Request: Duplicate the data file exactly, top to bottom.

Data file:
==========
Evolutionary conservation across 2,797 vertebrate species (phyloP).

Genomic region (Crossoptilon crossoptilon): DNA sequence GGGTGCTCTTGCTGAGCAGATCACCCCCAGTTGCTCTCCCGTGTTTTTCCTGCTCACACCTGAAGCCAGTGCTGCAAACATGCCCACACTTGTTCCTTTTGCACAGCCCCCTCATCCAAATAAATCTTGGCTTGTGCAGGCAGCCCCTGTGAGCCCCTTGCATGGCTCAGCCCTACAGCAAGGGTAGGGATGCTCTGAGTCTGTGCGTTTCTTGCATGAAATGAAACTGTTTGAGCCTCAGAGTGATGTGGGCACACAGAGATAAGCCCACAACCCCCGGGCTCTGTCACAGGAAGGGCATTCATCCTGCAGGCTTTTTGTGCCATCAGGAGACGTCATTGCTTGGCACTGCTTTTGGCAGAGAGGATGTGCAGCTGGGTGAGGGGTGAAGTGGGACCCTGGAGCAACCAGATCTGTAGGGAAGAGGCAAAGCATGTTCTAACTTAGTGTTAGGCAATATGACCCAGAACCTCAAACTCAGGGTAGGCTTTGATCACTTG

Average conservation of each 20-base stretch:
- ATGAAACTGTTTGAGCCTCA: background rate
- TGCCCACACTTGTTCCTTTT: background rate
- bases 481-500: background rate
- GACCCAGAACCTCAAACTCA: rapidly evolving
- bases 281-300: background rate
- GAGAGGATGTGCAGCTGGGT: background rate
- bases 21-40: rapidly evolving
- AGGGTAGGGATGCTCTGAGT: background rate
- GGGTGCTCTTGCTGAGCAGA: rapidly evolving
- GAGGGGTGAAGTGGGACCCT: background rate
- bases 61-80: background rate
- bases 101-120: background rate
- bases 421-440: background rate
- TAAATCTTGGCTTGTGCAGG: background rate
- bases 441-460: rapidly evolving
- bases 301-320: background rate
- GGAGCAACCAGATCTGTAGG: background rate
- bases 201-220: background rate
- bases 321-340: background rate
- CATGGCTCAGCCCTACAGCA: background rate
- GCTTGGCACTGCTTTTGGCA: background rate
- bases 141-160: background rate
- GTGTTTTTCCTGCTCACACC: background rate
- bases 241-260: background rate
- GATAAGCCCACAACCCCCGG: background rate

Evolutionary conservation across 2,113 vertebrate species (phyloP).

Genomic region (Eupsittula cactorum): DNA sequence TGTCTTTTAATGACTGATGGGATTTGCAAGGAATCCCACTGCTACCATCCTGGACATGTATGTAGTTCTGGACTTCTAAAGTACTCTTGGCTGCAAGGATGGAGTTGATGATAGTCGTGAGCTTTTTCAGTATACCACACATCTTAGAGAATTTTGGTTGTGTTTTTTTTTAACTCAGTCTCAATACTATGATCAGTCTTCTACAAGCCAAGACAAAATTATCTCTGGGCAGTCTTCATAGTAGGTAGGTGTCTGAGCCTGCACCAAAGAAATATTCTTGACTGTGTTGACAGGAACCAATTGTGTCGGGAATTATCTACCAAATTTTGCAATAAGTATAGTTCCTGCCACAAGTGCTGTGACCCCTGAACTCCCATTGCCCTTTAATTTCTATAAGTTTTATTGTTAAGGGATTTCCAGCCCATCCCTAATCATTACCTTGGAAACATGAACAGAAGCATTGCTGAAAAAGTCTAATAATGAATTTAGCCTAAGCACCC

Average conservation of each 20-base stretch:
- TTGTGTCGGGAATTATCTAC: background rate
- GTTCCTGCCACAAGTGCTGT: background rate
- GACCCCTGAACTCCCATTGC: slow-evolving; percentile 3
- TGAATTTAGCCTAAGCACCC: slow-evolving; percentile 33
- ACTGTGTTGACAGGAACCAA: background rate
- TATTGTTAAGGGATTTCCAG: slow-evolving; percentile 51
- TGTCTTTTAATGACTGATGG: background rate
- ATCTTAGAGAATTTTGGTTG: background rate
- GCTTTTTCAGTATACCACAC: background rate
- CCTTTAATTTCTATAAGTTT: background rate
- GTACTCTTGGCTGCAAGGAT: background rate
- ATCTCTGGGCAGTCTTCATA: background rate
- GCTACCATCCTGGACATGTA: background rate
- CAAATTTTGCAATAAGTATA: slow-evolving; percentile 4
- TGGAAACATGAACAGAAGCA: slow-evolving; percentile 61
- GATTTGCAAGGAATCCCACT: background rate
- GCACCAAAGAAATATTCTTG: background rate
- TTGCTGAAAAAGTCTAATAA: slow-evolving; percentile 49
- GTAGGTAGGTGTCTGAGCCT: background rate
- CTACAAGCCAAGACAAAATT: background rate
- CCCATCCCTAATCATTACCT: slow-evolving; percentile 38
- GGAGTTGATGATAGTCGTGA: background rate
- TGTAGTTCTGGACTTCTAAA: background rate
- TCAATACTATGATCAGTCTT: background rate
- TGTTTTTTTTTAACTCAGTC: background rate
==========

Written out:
Evolutionary conservation across 2,797 vertebrate species (phyloP).

Genomic region (Crossoptilon crossoptilon): DNA sequence GGGTGCTCTTGCTGAGCAGATCACCCCCAGTTGCTCTCCCGTGTTTTTCCTGCTCACACCTGAAGCCAGTGCTGCAAACATGCCCACACTTGTTCCTTTTGCACAGCCCCCTCATCCAAATAAATCTTGGCTTGTGCAGGCAGCCCCTGTGAGCCCCTTGCATGGCTCAGCCCTACAGCAAGGGTAGGGATGCTCTGAGTCTGTGCGTTTCTTGCATGAAATGAAACTGTTTGAGCCTCAGAGTGATGTGGGCACACAGAGATAAGCCCACAACCCCCGGGCTCTGTCACAGGAAGGGCATTCATCCTGCAGGCTTTTTGTGCCATCAGGAGACGTCATTGCTTGGCACTGCTTTTGGCAGAGAGGATGTGCAGCTGGGTGAGGGGTGAAGTGGGACCCTGGAGCAACCAGATCTGTAGGGAAGAGGCAAAGCATGTTCTAACTTAGTGTTAGGCAATATGACCCAGAACCTCAAACTCAGGGTAGGCTTTGATCACTTG

Average conservation of each 20-base stretch:
- ATGAAACTGTTTGAGCCTCA: background rate
- TGCCCACACTTGTTCCTTTT: background rate
- bases 481-500: background rate
- GACCCAGAACCTCAAACTCA: rapidly evolving
- bases 281-300: background rate
- GAGAGGATGTGCAGCTGGGT: background rate
- bases 21-40: rapidly evolving
- AGGGTAGGGATGCTCTGAGT: background rate
- GGGTGCTCTTGCTGAGCAGA: rapidly evolving
- GAGGGGTGAAGTGGGACCCT: background rate
- bases 61-80: background rate
- bases 101-120: background rate
- bases 421-440: background rate
- TAAATCTTGGCTTGTGCAGG: background rate
- bases 441-460: rapidly evolving
- bases 301-320: background rate
- GGAGCAACCAGATCTGTAGG: background rate
- bases 201-220: background rate
- bases 321-340: background rate
- CATGGCTCAGCCCTACAGCA: background rate
- GCTTGGCACTGCTTTTGGCA: background rate
- bases 141-160: background rate
- GTGTTTTTCCTGCTCACACC: background rate
- bases 241-260: background rate
- GATAAGCCCACAACCCCCGG: background rate

Evolutionary conservation across 2,113 vertebrate species (phyloP).

Genomic region (Eupsittula cactorum): DNA sequence TGTCTTTTAATGACTGATGGGATTTGCAAGGAATCCCACTGCTACCATCCTGGACATGTATGTAGTTCTGGACTTCTAAAGTACTCTTGGCTGCAAGGATGGAGTTGATGATAGTCGTGAGCTTTTTCAGTATACCACACATCTTAGAGAATTTTGGTTGTGTTTTTTTTTAACTCAGTCTCAATACTATGATCAGTCTTCTACAAGCCAAGACAAAATTATCTCTGGGCAGTCTTCATAGTAGGTAGGTGTCTGAGCCTGCACCAAAGAAATATTCTTGACTGTGTTGACAGGAACCAATTGTGTCGGGAATTATCTACCAAATTTTGCAATAAGTATAGTTCCTGCCACAAGTGCTGTGACCCCTGAACTCCCATTGCCCTTTAATTTCTATAAGTTTTATTGTTAAGGGATTTCCAGCCCATCCCTAATCATTACCTTGGAAACATGAACAGAAGCATTGCTGAAAAAGTCTAATAATGAATTTAGCCTAAGCACCC

Average conservation of each 20-base stretch:
- TTGTGTCGGGAATTATCTAC: background rate
- GTTCCTGCCACAAGTGCTGT: background rate
- GACCCCTGAACTCCCATTGC: slow-evolving; percentile 3
- TGAATTTAGCCTAAGCACCC: slow-evolving; percentile 33
- ACTGTGTTGACAGGAACCAA: background rate
- TATTGTTAAGGGATTTCCAG: slow-evolving; percentile 51
- TGTCTTTTAATGACTGATGG: background rate
- ATCTTAGAGAATTTTGGTTG: background rate
- GCTTTTTCAGTATACCACAC: background rate
- CCTTTAATTTCTATAAGTTT: background rate
- GTACTCTTGGCTGCAAGGAT: background rate
- ATCTCTGGGCAGTCTTCATA: background rate
- GCTACCATCCTGGACATGTA: background rate
- CAAATTTTGCAATAAGTATA: slow-evolving; percentile 4
- TGGAAACATGAACAGAAGCA: slow-evolving; percentile 61
- GATTTGCAAGGAATCCCACT: background rate
- GCACCAAAGAAATATTCTTG: background rate
- TTGCTGAAAAAGTCTAATAA: slow-evolving; percentile 49
- GTAGGTAGGTGTCTGAGCCT: background rate
- CTACAAGCCAAGACAAAATT: background rate
- CCCATCCCTAATCATTACCT: slow-evolving; percentile 38
- GGAGTTGATGATAGTCGTGA: background rate
- TGTAGTTCTGGACTTCTAAA: background rate
- TCAATACTATGATCAGTCTT: background rate
- TGTTTTTTTTTAACTCAGTC: background rate